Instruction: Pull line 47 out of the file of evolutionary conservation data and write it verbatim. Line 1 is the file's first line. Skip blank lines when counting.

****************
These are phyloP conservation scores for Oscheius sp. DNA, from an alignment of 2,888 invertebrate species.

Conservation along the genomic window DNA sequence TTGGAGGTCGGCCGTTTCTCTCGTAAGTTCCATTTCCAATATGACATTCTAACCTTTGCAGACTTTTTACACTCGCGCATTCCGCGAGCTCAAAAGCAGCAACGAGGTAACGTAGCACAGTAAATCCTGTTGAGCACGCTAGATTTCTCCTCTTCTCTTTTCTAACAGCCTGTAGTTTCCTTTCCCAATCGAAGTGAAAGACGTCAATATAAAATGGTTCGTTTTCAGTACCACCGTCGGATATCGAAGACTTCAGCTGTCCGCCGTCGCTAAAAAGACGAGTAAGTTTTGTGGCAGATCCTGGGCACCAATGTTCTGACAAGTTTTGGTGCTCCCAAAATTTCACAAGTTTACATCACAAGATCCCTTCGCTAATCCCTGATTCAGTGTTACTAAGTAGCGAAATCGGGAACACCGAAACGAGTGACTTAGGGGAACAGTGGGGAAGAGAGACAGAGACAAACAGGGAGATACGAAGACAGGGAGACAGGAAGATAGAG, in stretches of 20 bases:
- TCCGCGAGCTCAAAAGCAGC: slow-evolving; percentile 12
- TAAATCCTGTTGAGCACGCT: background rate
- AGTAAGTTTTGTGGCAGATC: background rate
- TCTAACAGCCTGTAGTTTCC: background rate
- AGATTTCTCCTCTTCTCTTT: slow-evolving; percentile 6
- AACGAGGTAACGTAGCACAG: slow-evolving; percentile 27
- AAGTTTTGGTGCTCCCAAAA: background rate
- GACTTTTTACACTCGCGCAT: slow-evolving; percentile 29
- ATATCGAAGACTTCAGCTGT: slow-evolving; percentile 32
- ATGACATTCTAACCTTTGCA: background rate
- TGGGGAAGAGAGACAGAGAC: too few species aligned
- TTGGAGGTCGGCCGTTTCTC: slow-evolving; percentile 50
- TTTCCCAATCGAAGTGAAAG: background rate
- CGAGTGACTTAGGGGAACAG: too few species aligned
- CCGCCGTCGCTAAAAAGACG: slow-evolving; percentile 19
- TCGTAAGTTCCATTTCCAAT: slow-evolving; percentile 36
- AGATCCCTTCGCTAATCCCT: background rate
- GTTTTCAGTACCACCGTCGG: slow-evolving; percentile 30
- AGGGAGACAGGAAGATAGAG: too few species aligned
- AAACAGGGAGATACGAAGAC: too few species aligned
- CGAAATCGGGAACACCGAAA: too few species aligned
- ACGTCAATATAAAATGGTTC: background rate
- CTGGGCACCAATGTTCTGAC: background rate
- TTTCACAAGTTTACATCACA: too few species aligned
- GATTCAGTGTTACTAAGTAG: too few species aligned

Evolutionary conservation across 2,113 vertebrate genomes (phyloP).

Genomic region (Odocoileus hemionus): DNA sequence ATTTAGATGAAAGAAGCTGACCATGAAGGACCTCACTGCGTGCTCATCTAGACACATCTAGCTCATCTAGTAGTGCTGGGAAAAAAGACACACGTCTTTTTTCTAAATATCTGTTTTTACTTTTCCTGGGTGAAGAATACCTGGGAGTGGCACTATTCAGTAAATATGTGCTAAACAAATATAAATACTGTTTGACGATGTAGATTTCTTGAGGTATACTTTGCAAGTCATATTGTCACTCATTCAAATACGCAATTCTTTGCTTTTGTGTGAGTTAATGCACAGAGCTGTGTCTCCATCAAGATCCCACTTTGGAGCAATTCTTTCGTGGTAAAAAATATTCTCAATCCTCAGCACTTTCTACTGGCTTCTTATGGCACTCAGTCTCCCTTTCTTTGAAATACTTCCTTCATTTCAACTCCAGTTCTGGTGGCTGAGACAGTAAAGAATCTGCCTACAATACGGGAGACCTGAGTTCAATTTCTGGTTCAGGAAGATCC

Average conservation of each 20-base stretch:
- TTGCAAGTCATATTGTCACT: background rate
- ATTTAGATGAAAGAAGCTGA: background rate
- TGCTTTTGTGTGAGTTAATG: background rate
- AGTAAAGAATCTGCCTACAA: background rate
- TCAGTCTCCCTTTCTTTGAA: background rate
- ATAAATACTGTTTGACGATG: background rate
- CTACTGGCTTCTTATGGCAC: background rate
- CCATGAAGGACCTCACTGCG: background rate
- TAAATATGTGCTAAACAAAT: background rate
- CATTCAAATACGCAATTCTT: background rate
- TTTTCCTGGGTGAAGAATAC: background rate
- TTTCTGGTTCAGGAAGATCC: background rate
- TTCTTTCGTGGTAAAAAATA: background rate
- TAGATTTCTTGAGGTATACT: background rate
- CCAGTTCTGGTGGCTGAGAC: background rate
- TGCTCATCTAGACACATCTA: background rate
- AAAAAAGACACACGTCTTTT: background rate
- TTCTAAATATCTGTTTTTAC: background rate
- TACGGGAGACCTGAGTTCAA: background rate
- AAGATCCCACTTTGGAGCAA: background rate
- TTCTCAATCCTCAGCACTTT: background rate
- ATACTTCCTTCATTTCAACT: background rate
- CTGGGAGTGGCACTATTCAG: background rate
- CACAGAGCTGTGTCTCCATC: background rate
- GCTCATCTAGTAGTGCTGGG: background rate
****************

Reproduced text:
- AAAAAAGACACACGTCTTTT: background rate